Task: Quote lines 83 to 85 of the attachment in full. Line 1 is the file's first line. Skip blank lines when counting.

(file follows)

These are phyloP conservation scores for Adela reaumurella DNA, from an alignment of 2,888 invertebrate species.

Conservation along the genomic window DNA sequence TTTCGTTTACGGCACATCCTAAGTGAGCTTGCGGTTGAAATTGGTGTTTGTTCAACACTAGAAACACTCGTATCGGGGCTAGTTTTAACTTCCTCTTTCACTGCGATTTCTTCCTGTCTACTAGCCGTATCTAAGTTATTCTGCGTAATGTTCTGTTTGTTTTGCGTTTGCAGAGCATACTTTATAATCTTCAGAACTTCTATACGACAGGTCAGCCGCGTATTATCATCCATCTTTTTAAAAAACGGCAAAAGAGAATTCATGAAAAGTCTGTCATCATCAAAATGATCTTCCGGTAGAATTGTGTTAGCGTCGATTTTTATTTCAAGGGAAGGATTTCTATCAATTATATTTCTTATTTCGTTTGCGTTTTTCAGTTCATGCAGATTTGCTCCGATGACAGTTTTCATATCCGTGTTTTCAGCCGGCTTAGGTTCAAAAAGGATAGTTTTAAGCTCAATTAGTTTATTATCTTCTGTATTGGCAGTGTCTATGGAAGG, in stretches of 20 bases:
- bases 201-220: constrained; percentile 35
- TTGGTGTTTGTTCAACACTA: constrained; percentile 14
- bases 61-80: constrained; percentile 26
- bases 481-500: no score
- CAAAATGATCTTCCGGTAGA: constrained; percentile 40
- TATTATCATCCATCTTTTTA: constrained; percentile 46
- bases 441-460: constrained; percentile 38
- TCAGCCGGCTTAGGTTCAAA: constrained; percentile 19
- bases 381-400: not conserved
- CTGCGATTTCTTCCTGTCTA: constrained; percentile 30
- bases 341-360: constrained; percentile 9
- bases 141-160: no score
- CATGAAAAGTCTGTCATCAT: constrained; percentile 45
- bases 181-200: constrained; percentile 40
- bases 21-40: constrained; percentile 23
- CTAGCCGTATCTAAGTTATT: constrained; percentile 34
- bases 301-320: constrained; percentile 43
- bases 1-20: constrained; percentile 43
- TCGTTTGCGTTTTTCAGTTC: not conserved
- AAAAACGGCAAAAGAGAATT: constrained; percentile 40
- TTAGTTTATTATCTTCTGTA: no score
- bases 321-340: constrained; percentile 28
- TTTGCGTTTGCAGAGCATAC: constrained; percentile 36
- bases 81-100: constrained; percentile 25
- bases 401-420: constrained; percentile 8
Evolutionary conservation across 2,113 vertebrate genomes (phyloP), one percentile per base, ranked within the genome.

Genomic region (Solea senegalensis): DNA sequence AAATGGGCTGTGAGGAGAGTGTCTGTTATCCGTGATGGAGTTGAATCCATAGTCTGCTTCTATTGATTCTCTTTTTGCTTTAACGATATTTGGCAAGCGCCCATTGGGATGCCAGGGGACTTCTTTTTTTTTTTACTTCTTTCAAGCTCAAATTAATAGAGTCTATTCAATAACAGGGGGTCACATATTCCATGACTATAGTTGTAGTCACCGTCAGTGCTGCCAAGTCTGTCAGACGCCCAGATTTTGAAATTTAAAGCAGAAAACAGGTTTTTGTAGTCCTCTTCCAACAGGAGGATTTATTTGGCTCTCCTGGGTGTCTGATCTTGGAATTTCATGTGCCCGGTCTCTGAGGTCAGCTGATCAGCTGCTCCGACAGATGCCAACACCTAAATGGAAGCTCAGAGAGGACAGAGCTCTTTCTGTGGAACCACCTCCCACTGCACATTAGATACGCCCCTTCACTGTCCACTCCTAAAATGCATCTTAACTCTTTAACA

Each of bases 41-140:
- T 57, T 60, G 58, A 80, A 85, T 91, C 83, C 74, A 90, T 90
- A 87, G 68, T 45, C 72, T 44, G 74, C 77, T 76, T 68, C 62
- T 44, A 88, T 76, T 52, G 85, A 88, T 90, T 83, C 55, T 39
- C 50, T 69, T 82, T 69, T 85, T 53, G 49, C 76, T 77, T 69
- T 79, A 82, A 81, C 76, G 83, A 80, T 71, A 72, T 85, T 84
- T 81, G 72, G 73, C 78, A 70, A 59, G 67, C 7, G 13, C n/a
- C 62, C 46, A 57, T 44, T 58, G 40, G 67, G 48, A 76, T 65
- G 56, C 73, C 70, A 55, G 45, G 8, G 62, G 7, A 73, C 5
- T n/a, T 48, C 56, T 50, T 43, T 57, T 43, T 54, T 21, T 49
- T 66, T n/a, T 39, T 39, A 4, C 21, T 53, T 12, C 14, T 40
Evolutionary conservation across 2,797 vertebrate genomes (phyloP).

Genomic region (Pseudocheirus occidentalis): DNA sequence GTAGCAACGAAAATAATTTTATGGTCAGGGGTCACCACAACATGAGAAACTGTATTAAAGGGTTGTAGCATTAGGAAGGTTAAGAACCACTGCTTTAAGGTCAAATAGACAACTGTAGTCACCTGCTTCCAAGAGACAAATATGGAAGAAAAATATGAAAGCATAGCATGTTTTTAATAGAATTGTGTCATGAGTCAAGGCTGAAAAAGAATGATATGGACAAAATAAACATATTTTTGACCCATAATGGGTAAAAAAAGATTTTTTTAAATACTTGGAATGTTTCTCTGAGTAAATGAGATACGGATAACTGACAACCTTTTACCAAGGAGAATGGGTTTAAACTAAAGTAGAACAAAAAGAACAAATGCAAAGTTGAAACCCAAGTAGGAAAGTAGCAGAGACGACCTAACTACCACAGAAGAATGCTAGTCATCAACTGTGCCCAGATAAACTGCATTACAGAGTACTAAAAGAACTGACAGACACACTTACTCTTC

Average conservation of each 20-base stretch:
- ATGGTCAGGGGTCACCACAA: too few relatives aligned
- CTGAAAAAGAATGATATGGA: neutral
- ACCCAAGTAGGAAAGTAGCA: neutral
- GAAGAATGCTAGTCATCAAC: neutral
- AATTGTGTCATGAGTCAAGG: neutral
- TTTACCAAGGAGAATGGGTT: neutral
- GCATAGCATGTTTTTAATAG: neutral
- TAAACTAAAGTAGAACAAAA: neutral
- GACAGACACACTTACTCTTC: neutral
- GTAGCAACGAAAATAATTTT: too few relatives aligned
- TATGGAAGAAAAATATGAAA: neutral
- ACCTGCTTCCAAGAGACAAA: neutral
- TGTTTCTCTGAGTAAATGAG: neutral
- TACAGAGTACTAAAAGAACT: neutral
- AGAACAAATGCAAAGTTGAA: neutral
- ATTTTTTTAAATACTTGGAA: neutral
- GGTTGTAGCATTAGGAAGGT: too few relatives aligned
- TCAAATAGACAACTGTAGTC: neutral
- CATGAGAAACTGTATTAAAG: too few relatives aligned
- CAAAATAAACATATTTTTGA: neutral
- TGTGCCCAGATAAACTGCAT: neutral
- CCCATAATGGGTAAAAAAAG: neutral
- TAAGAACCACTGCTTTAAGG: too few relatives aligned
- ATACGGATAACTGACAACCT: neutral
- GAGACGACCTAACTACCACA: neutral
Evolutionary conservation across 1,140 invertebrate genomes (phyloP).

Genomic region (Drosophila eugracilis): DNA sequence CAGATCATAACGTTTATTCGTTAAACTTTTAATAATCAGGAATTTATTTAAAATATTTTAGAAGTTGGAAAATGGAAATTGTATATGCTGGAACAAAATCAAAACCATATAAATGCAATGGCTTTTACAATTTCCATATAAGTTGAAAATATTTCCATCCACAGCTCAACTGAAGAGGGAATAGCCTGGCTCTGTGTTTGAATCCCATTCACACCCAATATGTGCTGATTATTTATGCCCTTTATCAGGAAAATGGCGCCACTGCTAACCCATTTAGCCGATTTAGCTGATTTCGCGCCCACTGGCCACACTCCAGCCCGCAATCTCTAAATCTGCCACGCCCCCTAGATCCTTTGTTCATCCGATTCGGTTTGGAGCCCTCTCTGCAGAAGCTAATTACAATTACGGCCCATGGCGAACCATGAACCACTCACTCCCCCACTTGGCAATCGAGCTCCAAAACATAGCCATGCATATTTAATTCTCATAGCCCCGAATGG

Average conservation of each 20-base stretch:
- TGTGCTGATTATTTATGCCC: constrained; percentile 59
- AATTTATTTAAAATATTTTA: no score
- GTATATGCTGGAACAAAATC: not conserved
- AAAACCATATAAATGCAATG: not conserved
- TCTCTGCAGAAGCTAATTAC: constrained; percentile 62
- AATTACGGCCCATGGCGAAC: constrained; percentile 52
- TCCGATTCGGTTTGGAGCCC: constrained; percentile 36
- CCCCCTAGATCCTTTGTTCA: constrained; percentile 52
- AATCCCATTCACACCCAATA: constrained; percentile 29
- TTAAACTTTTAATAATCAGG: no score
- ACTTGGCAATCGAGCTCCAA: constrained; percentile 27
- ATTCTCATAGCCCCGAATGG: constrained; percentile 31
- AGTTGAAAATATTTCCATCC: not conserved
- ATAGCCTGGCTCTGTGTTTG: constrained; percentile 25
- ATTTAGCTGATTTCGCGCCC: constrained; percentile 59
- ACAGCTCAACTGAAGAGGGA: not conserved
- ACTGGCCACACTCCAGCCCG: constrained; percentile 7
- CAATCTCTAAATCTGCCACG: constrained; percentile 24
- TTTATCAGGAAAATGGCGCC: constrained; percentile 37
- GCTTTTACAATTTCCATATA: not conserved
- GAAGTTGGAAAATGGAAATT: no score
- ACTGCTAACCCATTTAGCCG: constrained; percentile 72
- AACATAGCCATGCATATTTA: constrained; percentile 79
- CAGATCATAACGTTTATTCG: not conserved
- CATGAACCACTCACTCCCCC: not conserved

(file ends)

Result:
- ATTCTCATAGCCCCGAATGG: constrained; percentile 31
- AGTTGAAAATATTTCCATCC: not conserved
- ATAGCCTGGCTCTGTGTTTG: constrained; percentile 25